Lowell, MA—The Activeion electrolyzed or activated water sprayer has been recognized by the International Executive Housekeepers Association (IEHA) as a High Performance Cleaning Product (HPCP) under IEHA’s voluntary fee-based program which tests product performance on real-world soils. Activated water proved to clean as well as or better than common chemical-based glass and all-purpose cleaners, and also rated well in several other performance categories. The Activeion test report summary was published in the April 2010 issue of Executive Housekeeping Today.
According to Beth Risinger, CEO and Executive Director of IEHA: “IEHA is now engaged in a product performance-testing program with UMass Lowell’s Toxics Use Reduction Institute (TURI) Laboratory to verify and validate the cleaning efficacy of greener products; also known as the High Performance Cleaning Product (HPCP) testing program. This is not a green certification program, instead it will build on existing green product certification and recognition systems by providing comprehensive performance testing. The HPCP program promotes the value of performance testing and the TURI lab’s testing, then publishes the results of tests (at IEHA’s, the client’s, and TURI’s discretion) to provide solid science-based information to the cleaning industry.”
“Manufacturers who want their product performance verified and validated via this program - and to market the test results to current and prospective customers – should contact us immediately, since we expect the list of participants for the remainder of 2010 will fill quickly. A volume discount is available for multi-product tests,” Risinger added.
Under this partnership program, TURI’s laboratory provides the independent testing of products, and IEHA recognizes the products that pass established performance standards as “High Performance Cleaning Products.” Disclaimer: The University of Massachusetts Lowell (UMass Lowell), the Toxics Use Reduction Institute (TURI) Lab, and IEHA, do not endorse products. This release is provided solely for information purposes, and does not constitute a product recommendation by UMass Lowell, TURI or IEHA.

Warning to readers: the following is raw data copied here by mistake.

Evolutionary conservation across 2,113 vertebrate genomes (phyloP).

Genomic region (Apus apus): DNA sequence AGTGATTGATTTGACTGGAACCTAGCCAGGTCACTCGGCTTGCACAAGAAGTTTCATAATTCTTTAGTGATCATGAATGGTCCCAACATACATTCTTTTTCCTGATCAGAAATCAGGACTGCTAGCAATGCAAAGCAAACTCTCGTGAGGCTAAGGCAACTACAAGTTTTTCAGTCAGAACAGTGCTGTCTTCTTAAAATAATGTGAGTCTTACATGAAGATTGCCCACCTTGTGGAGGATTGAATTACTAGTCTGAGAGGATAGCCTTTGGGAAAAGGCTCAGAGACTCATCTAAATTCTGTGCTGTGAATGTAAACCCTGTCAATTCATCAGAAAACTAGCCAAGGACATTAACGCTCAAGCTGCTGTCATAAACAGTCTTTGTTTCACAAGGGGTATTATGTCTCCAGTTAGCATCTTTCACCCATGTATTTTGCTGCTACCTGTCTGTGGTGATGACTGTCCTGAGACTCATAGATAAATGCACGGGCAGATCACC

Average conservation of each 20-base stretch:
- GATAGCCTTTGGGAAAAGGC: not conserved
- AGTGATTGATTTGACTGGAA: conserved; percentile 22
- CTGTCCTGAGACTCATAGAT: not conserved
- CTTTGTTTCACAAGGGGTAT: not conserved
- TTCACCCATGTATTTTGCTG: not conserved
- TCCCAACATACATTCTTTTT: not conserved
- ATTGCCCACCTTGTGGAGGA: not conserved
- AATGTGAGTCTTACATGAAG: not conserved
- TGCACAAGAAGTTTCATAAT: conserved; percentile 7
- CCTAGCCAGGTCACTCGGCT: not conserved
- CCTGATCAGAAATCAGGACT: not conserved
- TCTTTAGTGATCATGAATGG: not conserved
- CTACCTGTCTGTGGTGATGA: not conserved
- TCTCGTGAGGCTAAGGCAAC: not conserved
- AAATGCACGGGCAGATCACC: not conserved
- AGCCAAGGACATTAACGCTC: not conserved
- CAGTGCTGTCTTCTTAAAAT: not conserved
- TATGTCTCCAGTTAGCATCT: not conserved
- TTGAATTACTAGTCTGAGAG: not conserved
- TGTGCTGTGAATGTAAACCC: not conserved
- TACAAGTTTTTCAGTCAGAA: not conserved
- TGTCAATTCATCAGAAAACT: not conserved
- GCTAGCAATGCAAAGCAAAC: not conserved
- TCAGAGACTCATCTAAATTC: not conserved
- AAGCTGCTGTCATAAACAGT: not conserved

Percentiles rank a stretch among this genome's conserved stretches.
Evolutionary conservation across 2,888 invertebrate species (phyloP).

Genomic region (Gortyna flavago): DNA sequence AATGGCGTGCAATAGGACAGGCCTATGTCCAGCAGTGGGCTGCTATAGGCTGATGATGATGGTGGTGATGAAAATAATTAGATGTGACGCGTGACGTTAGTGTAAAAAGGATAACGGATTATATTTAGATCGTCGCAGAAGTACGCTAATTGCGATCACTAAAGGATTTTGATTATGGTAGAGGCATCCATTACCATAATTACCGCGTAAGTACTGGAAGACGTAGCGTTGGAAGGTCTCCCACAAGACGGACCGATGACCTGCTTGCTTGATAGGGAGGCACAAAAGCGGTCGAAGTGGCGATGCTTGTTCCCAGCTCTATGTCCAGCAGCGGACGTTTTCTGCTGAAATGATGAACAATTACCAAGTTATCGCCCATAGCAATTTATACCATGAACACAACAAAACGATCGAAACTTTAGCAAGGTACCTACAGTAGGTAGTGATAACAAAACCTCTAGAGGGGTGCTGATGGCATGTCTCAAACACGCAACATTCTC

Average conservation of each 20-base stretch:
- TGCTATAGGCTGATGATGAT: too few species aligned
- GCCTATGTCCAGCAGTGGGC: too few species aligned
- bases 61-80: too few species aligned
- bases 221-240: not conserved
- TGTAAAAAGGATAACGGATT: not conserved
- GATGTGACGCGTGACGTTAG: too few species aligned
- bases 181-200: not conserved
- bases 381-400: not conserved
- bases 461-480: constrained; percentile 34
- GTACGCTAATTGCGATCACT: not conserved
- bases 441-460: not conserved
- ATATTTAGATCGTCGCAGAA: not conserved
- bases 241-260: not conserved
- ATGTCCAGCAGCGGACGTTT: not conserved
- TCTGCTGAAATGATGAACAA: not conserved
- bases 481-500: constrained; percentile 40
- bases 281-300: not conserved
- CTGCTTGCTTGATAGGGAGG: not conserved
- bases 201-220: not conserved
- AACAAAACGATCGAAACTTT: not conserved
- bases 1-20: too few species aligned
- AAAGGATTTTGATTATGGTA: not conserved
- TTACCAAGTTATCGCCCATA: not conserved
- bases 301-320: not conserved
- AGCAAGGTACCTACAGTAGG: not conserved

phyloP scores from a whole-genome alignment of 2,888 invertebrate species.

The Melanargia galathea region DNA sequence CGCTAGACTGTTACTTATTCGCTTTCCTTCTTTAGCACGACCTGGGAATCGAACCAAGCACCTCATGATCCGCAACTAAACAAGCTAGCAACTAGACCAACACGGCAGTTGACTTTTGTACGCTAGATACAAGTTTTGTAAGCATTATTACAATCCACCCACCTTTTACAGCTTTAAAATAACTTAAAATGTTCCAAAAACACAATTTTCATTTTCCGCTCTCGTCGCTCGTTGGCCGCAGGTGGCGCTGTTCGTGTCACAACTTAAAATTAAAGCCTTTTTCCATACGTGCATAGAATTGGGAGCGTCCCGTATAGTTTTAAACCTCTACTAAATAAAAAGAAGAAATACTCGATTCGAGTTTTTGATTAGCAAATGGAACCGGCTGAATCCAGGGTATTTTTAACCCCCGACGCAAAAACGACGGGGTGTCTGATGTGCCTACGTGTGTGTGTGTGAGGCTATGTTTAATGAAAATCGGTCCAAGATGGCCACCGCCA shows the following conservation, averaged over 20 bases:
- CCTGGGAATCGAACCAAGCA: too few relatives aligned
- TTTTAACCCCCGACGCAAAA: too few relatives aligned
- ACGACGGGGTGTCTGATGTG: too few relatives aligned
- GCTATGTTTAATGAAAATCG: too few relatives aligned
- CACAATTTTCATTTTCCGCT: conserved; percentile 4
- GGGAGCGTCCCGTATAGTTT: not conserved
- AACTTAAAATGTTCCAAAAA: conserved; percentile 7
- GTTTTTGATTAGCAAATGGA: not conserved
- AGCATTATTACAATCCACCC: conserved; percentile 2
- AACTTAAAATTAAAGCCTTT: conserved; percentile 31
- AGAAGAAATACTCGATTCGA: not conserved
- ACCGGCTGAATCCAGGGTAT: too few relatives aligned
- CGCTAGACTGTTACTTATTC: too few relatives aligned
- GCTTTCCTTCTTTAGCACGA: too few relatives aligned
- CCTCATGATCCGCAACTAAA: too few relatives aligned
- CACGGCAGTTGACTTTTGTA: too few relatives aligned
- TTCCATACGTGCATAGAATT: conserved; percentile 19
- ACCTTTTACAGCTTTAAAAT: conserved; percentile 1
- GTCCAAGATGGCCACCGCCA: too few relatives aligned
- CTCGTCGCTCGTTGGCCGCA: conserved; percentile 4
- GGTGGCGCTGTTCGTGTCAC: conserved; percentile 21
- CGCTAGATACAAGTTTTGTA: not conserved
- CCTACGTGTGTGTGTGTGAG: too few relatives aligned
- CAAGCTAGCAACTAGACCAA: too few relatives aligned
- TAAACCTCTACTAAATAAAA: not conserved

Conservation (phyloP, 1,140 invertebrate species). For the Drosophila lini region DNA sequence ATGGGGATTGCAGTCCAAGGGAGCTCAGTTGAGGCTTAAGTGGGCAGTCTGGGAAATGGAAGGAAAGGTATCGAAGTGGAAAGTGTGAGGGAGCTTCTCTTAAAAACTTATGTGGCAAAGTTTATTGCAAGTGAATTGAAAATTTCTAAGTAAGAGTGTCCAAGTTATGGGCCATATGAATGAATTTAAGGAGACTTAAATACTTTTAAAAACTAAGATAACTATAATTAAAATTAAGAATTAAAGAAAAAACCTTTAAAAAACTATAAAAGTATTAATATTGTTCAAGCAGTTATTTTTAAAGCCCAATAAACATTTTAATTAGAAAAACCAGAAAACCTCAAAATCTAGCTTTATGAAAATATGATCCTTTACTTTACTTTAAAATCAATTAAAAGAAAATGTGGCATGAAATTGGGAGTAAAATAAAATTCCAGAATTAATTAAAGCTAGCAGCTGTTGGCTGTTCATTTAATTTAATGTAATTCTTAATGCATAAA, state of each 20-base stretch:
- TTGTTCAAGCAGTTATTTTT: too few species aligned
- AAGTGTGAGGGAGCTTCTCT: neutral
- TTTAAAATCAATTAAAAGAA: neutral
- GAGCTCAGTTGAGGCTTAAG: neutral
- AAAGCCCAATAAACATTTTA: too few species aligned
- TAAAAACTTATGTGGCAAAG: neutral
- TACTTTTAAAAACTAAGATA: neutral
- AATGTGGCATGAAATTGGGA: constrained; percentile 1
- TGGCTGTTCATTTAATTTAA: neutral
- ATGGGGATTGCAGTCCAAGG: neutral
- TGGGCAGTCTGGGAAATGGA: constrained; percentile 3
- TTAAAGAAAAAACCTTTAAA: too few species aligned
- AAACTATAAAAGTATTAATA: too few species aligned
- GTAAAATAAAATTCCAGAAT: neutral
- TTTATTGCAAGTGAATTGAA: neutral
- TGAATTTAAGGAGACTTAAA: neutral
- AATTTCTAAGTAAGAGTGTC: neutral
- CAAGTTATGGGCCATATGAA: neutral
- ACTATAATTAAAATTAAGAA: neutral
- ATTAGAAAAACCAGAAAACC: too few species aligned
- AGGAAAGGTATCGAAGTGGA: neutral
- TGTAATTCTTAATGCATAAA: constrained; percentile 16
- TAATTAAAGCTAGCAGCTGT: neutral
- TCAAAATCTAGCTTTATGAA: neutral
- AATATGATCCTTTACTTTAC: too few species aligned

Early adoption of the Activeion sprayer - a hand-held, integrated alkaline/acidic activated-water production and delivery system - has been largely fueled by the innovation and “coolness factor”, but the technology also has solid performance, sanitizing and “green” credentials, with a growing list of 3rd party research and credible scientists backing claims. The University of Massachusetts Lowell TURI Lab and others have evaluated device performance, concluding that it removes soil as well or better than conventional glass and multi-purpose cleaners, without creating known airborne toxics and chemical-residue byproducts. Independent microbiology tests demonstrate Activeion’s pathogen log reduction as equivalent to EPA-registered sanitizers without the liabilities associated with chemical germicides (it now has an EPA Establishment Number as a sanitizing device). Field use has anecdotally - and in some cases systematically - corroborated performance, and product durability (even during drop-testing) seems quite good (the company provides a two-year warranty). Lastly, since the system eliminates the need for many cleaning chemicals and related costs, it provides a Return on Investment (ROI) of less than one year in many cases.
About the International Executive Housekeepers Association (IEHA)
The International Executive Housekeepers Association (IEHA), is a 3,500-plus professional member organization for persons who direct housekeeping programs in commercial, industrial or institutional facilities. The organization was founded in 1930 in New York City, and is now located in Westerville, Ohio, a suburb of the State’s capitol, Columbus. IEHA provides its members with an array of professional development, educational, and certification opportunities. For more information, visit www.ieha.org.
About the University of Massachusetts Lowell - Toxics Use Reduction Institute (TURI)
The Toxics Use Reduction Institute (TURI) at the University of Massachusetts Lowell provides research, training, technical support, laboratory services and grant programs to reduce the use of toxic chemicals while enhancing the economic competitiveness of local businesses. The TURI Laboratory tests the performance of both industrial and janitorial cleaning products to encourage companies, institutions, and product formulators, to choose and develop safer substitutes. To learn more, visit www.turi.org/laboratory.
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